Pin Layout

Now that we have the main component of the psaltery built, (sometimes called the soundbox), we can begin to lay out the positioning of the zither pins. In this category, there are two locations for the pins: the first group are the tuning pins, which are embedded into the pinblock at the base of the psaltery, and the second group, (whose spacing is much more critical), are the hitch pins – where each string will eventually be anchored along the sides of the psaltery.

The Layout of the Tuning Pins:

We’ll start with the easiest group – the tuning pins. There will be two rows of pins, with 13 pins on the bottom row, and 12 pins on the top row, all equally spaced, for a total of 25 tuning pins. The first step is to divide the pinblock up into three sections. The bottom row starts 3/8″ up from the bottom of the psaltery, with 1/2″ dividing the two rows. See the plan below:

Two rows of tuning pins are laid out on the pinblock, with 1/2" between rows
Two rows of tuning pins are laid out on the pinblock, with 1/2″ between rows

Start laying things out by lightly drawing two pencil lines across the top of the psaltery, with the first line being 3/8″ up from the base of the psaltery. (These lines will obviously be erased or sanded off prior to finishing.) Then, measure up 1/2″ and draw the line for the second row.

Next, looking at the above picture, imagine that you can see through your psaltery’s top with x-ray vision, and you can see the hard maple beneath. The first pin on the bottom row starts 1″ from the edge of the pinblock. Please note, that does not mean 1″ from the edge of the instrument; depending on how thick you made your sides, this distance will vary. With 1/2″ sides, the first pin should be located a little over 1 1/2″ in from the left edge.

Next, move from the location of the first pin on the lower row straight up to the second row, and measure over to the right about 5mm. This point is where the first pin of the upper row will be. This 5mm distance offsets the pins on the top row so they don’t completely block the string’s path to the back row.

Now, continuing on, measure out 13 pins for the bottom row, and 12 pins for the upper row. The plan below shows the spacing on the standard sized pinblock we have been using according to the plans.

25 pins are spaced evenly across two rows in the pinblock
25 pins are spaced evenly across two rows in the pinblock

You may need to adjust your spacing to get the pins centered on the pinblock and looking right. Obviously you won’t be able to measure over and count exactly 1/2 of a millimeter, but if you put a ruler along the line, you can count 10.5mm, then 21mm, then 31.5mm, and so on. Doing so prevents tiny errors from accumulating and throwing off the last few pins. 1/2mm times 12 is 6mm, so your spacing could be off by as much as 1/4″ or more by the end of the pinblock, which can be significant.

(Note: You may notice that the project psaltery has the tuning pins flared out a bit more at the base than what the plans call for. When building the demonstration psaltery, I found that the strings came very close to overlapping on some of the hitch pins, and decided to alter the plans by compressing the tuning pins in toward the center of the pinblock to alleviate the string spacing. With the revised spacing, the strings should travel almost straight down from the hitch pins to the tuning pins.)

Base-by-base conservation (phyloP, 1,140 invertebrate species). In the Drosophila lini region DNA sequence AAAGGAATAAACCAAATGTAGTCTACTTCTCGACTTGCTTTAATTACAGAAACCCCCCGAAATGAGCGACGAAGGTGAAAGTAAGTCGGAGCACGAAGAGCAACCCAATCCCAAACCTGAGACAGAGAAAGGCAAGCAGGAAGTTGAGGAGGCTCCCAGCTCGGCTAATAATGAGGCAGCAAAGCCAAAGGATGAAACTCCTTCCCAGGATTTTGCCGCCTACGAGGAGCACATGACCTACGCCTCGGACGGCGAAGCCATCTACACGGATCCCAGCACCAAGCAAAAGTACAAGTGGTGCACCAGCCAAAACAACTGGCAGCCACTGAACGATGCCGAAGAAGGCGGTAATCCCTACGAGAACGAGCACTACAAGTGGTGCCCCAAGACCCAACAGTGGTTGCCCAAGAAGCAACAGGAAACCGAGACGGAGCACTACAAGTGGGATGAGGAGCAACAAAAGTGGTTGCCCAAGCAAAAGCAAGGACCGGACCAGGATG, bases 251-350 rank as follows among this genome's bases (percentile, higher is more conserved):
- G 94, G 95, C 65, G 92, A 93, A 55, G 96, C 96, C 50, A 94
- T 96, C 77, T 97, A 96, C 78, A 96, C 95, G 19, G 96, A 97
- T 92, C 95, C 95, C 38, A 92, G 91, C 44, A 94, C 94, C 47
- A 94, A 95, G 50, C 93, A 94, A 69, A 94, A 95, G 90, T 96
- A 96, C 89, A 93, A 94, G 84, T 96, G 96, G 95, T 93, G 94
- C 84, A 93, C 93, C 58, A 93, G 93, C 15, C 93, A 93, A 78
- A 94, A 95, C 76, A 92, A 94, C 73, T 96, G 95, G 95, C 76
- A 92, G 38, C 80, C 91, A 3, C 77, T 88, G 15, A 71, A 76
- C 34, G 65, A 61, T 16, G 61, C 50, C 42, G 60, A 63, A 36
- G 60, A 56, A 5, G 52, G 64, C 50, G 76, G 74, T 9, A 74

The Layout of the Hitch Pins:

Of all the measurements on a bowed psaltery, perhaps none is more important than the spacing of the hitch pins. It is the hitch pins that determine the vibrating length of the string, and therefore the tension on the string, how close it is to its breaking point, and to a great extent, how nice the string will sound overall. Take your time with this step, and make sure you measure as accurately as possible.

Now, to begin laying out the hitch pins, we first will draw two lines on the soundboard, one down each side of the psaltery. (Again, we will erase or sand off these lines later.) Measure in exactly 1/4″ from the right edge of the psaltery at several points along the length of the instrument. Connect these dots, making sure that the line is parallel to the side of the psaltery. Repeat this for the left side of the psaltery. Now, where the two lines meet at the tip is the first note. This is where the first hitch pin hole will be drilled, and this is the base from which all the other pins are positioned.

Look at the spacing for the remaining 24 pins below: (this might be a good one to print out) 

Take great care to accurately lay out all of the hitch pin locations on the soundboard
Take great care to accurately lay out all of the hitch pin locations on the soundboard

Again, you are not expected to be able to eyeball and measure out a tenth of a millimeter, but the numbers are included to avoid cumulative errors. If I were to round off all of the distances, the cumulative effect at the end would be off by a significant margin. You can check your overall spacing by measuring the very last pin on each side and seeing if it is within 1 or 2 millimeters of 361.2mm for the right, and 352.4mm for the left.

Better yet, simply put a metric ruler down the entire length of the side, and add up each number successively to eliminate the chance for a cumulative error. Alternatively, you could simply measure out the first and last pins, and then work your way inward from each end, halving the cumulative effect.

The right-hand side is the most straightforward. If you look at the bottom right of the plan, the first 6 pins have equal spacing of 17.5mm each. From there, the spacing is 18.4mm, and increases by 3mm on each successive pin, up to 42.4mm spacing. If you are curious as to why this is so, I’ve included yet another side-discussion talking about string lengths and spacing on the bowed psaltery, and why even hitch pin spacing doesn’t work well.

On the left hand side, notice that these pins are arranged like the black keys on a piano. (They are the sharps and flats.) They occur in a two-three, two-three pattern. (Except the first sharp and the last two sharps are outside of the range of the psaltery, so it’s two, two-three, two-one.) Don’t be alarmed if it appears that there are gaps in the pins on the left-hand side – there’s no such thing as B-sharp or E-sharp!

Drilling the Holes for the Pins: